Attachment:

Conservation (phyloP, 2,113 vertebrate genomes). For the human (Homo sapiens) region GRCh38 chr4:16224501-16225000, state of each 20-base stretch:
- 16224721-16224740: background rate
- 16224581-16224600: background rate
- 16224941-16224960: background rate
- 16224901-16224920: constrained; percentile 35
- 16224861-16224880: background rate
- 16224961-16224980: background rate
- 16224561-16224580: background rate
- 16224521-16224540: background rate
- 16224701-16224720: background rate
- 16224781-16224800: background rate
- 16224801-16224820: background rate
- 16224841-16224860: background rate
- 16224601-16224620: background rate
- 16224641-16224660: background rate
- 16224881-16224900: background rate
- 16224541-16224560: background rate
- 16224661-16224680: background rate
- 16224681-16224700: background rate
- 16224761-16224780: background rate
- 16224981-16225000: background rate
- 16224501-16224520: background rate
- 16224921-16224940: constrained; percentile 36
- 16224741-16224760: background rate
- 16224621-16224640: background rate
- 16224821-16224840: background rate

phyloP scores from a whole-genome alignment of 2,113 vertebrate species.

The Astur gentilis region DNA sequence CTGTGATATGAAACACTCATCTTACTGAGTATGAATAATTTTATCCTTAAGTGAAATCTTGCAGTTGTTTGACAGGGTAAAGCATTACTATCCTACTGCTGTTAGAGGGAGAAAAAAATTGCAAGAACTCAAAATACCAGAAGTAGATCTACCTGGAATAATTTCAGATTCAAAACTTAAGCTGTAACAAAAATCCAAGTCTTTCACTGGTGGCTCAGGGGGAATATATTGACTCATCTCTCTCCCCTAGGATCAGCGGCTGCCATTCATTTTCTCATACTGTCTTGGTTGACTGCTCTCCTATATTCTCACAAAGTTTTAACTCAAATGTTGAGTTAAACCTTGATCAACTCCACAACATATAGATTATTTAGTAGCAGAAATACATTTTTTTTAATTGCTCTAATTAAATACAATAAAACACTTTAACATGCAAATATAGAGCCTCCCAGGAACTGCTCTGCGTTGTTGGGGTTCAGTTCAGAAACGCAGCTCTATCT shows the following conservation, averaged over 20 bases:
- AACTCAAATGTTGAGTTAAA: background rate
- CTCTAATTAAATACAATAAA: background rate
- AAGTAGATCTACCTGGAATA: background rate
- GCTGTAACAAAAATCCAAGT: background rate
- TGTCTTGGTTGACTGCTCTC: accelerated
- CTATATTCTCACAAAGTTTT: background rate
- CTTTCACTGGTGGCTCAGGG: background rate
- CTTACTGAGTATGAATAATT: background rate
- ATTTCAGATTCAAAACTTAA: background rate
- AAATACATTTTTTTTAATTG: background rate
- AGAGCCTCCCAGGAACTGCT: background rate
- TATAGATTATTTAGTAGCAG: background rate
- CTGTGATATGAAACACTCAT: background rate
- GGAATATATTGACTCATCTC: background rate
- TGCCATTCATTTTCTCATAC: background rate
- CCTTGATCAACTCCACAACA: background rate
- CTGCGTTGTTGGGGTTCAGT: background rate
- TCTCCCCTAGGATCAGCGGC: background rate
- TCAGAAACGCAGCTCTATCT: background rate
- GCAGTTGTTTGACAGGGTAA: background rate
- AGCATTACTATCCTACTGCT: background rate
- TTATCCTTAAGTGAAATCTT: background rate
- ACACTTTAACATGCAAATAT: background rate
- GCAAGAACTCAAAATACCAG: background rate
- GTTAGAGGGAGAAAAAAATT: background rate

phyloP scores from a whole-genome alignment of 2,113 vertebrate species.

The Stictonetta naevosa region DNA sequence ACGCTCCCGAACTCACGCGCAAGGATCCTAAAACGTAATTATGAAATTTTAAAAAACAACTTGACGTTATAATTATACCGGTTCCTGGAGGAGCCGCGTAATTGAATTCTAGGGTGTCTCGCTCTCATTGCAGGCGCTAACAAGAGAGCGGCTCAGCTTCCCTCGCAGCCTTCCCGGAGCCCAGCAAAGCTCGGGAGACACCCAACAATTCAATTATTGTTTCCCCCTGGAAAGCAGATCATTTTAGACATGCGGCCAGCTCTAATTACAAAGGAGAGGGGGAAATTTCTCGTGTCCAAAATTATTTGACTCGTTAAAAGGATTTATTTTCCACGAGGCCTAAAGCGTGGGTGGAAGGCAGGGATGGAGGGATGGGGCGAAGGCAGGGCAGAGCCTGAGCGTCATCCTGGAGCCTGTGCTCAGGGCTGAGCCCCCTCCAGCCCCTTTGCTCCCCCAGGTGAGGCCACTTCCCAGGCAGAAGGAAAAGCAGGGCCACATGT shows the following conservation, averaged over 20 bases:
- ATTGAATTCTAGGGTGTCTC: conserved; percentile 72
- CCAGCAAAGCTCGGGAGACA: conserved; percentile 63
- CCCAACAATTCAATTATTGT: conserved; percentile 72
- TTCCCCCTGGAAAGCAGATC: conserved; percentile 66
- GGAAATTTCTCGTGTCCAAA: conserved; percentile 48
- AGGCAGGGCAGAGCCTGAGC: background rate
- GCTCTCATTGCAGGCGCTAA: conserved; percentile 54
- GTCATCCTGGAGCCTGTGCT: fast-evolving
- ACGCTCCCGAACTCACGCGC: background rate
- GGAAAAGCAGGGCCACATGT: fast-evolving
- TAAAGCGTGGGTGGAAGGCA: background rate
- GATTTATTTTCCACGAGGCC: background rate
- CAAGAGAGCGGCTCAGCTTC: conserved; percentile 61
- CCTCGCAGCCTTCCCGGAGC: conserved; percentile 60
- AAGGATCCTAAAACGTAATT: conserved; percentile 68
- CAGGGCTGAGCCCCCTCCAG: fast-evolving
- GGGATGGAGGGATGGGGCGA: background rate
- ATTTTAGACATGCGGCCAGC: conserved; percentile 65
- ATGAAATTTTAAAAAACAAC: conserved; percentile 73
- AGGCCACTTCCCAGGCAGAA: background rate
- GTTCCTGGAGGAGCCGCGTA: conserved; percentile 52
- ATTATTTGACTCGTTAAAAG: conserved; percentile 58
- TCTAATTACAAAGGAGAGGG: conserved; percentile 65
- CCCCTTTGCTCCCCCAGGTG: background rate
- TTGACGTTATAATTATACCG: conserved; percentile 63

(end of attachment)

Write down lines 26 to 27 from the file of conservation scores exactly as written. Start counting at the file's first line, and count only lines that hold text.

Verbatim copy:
- 16224821-16224840: background rate

phyloP scores from a whole-genome alignment of 2,113 vertebrate species.